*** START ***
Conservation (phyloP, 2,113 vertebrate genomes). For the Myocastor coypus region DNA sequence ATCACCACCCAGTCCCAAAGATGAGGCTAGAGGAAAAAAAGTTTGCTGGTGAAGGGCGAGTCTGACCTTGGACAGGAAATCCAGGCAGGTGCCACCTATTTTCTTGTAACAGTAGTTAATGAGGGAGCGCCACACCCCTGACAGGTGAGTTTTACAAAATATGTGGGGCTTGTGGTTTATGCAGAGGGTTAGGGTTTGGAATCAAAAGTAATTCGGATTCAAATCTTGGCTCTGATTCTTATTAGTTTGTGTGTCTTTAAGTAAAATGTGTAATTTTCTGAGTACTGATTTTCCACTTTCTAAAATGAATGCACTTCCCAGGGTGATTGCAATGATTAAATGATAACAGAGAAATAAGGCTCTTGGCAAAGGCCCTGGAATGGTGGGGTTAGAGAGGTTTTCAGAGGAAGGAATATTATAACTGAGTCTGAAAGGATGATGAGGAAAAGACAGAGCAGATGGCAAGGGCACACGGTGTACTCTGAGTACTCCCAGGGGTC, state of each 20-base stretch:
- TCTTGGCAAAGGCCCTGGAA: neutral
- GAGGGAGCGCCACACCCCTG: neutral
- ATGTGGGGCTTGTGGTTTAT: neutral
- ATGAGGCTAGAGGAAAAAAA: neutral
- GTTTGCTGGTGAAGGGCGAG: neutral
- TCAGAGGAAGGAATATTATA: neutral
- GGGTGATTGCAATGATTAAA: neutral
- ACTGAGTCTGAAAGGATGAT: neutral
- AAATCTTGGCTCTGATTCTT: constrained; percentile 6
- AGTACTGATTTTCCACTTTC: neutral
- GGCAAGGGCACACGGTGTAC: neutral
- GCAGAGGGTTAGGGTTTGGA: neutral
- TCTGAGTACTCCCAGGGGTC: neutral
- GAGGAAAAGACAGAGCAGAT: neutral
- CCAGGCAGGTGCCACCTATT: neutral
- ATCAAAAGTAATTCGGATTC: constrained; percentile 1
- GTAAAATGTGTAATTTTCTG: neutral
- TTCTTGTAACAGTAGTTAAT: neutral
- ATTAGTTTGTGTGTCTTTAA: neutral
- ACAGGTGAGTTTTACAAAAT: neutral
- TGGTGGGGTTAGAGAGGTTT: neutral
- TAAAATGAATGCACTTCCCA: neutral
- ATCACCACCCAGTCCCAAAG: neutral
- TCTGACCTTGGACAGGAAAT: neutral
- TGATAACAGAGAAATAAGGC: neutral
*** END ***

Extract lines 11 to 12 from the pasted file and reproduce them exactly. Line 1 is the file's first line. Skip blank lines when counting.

- AGTACTGATTTTCCACTTTC: neutral
- GGCAAGGGCACACGGTGTAC: neutral